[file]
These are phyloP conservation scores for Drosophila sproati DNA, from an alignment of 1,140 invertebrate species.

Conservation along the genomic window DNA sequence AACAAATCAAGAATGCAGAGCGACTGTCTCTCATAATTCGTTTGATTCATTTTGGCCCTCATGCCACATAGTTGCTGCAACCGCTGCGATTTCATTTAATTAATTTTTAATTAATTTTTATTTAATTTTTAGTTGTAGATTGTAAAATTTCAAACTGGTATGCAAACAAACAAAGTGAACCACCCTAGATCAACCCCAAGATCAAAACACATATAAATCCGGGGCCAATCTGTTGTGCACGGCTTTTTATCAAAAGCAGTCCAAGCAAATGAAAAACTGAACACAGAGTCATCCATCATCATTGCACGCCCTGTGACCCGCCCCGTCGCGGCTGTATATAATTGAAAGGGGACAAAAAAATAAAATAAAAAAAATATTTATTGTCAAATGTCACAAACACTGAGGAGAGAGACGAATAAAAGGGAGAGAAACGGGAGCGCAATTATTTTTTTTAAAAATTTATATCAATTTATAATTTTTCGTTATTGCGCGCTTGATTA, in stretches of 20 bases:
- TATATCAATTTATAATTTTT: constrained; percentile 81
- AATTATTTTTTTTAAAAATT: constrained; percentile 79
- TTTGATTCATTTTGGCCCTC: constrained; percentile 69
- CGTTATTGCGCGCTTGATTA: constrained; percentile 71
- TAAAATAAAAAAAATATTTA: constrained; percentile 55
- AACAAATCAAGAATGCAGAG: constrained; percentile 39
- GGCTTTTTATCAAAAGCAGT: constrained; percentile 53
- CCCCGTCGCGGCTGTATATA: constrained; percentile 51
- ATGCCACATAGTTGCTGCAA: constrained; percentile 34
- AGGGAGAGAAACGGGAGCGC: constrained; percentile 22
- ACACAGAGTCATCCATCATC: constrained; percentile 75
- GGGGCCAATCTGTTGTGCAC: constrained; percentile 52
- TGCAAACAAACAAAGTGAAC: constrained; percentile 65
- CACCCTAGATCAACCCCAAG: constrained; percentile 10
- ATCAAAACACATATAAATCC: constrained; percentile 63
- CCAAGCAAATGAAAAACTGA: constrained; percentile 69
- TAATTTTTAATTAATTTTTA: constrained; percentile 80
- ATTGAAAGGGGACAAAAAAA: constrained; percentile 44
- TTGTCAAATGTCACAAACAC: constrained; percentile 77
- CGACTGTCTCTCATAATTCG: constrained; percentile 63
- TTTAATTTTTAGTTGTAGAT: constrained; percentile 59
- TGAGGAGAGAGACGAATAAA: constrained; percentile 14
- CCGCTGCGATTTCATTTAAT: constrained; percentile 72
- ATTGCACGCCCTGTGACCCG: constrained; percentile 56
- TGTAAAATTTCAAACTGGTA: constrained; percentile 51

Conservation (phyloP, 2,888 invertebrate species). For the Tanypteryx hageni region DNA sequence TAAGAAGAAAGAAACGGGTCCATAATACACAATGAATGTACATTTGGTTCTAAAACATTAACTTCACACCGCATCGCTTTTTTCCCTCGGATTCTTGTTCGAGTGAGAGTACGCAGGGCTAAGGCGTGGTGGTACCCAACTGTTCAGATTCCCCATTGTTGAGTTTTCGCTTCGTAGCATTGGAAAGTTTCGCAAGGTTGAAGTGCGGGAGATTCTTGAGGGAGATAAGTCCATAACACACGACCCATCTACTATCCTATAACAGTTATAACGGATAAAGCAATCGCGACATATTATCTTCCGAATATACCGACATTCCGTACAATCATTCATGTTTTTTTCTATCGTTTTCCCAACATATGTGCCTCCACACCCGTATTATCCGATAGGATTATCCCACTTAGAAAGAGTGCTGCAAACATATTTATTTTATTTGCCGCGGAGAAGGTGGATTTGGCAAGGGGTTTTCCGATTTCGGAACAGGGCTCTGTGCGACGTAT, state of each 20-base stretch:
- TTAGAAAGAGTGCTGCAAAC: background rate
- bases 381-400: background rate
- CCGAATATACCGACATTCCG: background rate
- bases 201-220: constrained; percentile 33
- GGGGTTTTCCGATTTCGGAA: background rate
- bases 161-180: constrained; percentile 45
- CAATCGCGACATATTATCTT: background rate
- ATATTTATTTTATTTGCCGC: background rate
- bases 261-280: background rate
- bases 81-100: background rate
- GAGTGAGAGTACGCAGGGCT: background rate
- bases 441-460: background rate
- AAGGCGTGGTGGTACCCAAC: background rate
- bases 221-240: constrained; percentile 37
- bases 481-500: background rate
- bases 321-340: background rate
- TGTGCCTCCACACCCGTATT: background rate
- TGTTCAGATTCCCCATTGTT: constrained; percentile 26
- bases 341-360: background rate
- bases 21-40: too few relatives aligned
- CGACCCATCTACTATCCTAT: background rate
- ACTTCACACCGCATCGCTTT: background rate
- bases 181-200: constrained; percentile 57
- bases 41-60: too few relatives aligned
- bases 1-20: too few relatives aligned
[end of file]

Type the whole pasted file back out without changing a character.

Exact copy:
These are phyloP conservation scores for Drosophila sproati DNA, from an alignment of 1,140 invertebrate species.

Conservation along the genomic window DNA sequence AACAAATCAAGAATGCAGAGCGACTGTCTCTCATAATTCGTTTGATTCATTTTGGCCCTCATGCCACATAGTTGCTGCAACCGCTGCGATTTCATTTAATTAATTTTTAATTAATTTTTATTTAATTTTTAGTTGTAGATTGTAAAATTTCAAACTGGTATGCAAACAAACAAAGTGAACCACCCTAGATCAACCCCAAGATCAAAACACATATAAATCCGGGGCCAATCTGTTGTGCACGGCTTTTTATCAAAAGCAGTCCAAGCAAATGAAAAACTGAACACAGAGTCATCCATCATCATTGCACGCCCTGTGACCCGCCCCGTCGCGGCTGTATATAATTGAAAGGGGACAAAAAAATAAAATAAAAAAAATATTTATTGTCAAATGTCACAAACACTGAGGAGAGAGACGAATAAAAGGGAGAGAAACGGGAGCGCAATTATTTTTTTTAAAAATTTATATCAATTTATAATTTTTCGTTATTGCGCGCTTGATTA, in stretches of 20 bases:
- TATATCAATTTATAATTTTT: constrained; percentile 81
- AATTATTTTTTTTAAAAATT: constrained; percentile 79
- TTTGATTCATTTTGGCCCTC: constrained; percentile 69
- CGTTATTGCGCGCTTGATTA: constrained; percentile 71
- TAAAATAAAAAAAATATTTA: constrained; percentile 55
- AACAAATCAAGAATGCAGAG: constrained; percentile 39
- GGCTTTTTATCAAAAGCAGT: constrained; percentile 53
- CCCCGTCGCGGCTGTATATA: constrained; percentile 51
- ATGCCACATAGTTGCTGCAA: constrained; percentile 34
- AGGGAGAGAAACGGGAGCGC: constrained; percentile 22
- ACACAGAGTCATCCATCATC: constrained; percentile 75
- GGGGCCAATCTGTTGTGCAC: constrained; percentile 52
- TGCAAACAAACAAAGTGAAC: constrained; percentile 65
- CACCCTAGATCAACCCCAAG: constrained; percentile 10
- ATCAAAACACATATAAATCC: constrained; percentile 63
- CCAAGCAAATGAAAAACTGA: constrained; percentile 69
- TAATTTTTAATTAATTTTTA: constrained; percentile 80
- ATTGAAAGGGGACAAAAAAA: constrained; percentile 44
- TTGTCAAATGTCACAAACAC: constrained; percentile 77
- CGACTGTCTCTCATAATTCG: constrained; percentile 63
- TTTAATTTTTAGTTGTAGAT: constrained; percentile 59
- TGAGGAGAGAGACGAATAAA: constrained; percentile 14
- CCGCTGCGATTTCATTTAAT: constrained; percentile 72
- ATTGCACGCCCTGTGACCCG: constrained; percentile 56
- TGTAAAATTTCAAACTGGTA: constrained; percentile 51

Conservation (phyloP, 2,888 invertebrate species). For the Tanypteryx hageni region DNA sequence TAAGAAGAAAGAAACGGGTCCATAATACACAATGAATGTACATTTGGTTCTAAAACATTAACTTCACACCGCATCGCTTTTTTCCCTCGGATTCTTGTTCGAGTGAGAGTACGCAGGGCTAAGGCGTGGTGGTACCCAACTGTTCAGATTCCCCATTGTTGAGTTTTCGCTTCGTAGCATTGGAAAGTTTCGCAAGGTTGAAGTGCGGGAGATTCTTGAGGGAGATAAGTCCATAACACACGACCCATCTACTATCCTATAACAGTTATAACGGATAAAGCAATCGCGACATATTATCTTCCGAATATACCGACATTCCGTACAATCATTCATGTTTTTTTCTATCGTTTTCCCAACATATGTGCCTCCACACCCGTATTATCCGATAGGATTATCCCACTTAGAAAGAGTGCTGCAAACATATTTATTTTATTTGCCGCGGAGAAGGTGGATTTGGCAAGGGGTTTTCCGATTTCGGAACAGGGCTCTGTGCGACGTAT, state of each 20-base stretch:
- TTAGAAAGAGTGCTGCAAAC: background rate
- bases 381-400: background rate
- CCGAATATACCGACATTCCG: background rate
- bases 201-220: constrained; percentile 33
- GGGGTTTTCCGATTTCGGAA: background rate
- bases 161-180: constrained; percentile 45
- CAATCGCGACATATTATCTT: background rate
- ATATTTATTTTATTTGCCGC: background rate
- bases 261-280: background rate
- bases 81-100: background rate
- GAGTGAGAGTACGCAGGGCT: background rate
- bases 441-460: background rate
- AAGGCGTGGTGGTACCCAAC: background rate
- bases 221-240: constrained; percentile 37
- bases 481-500: background rate
- bases 321-340: background rate
- TGTGCCTCCACACCCGTATT: background rate
- TGTTCAGATTCCCCATTGTT: constrained; percentile 26
- bases 341-360: background rate
- bases 21-40: too few relatives aligned
- CGACCCATCTACTATCCTAT: background rate
- ACTTCACACCGCATCGCTTT: background rate
- bases 181-200: constrained; percentile 57
- bases 41-60: too few relatives aligned
- bases 1-20: too few relatives aligned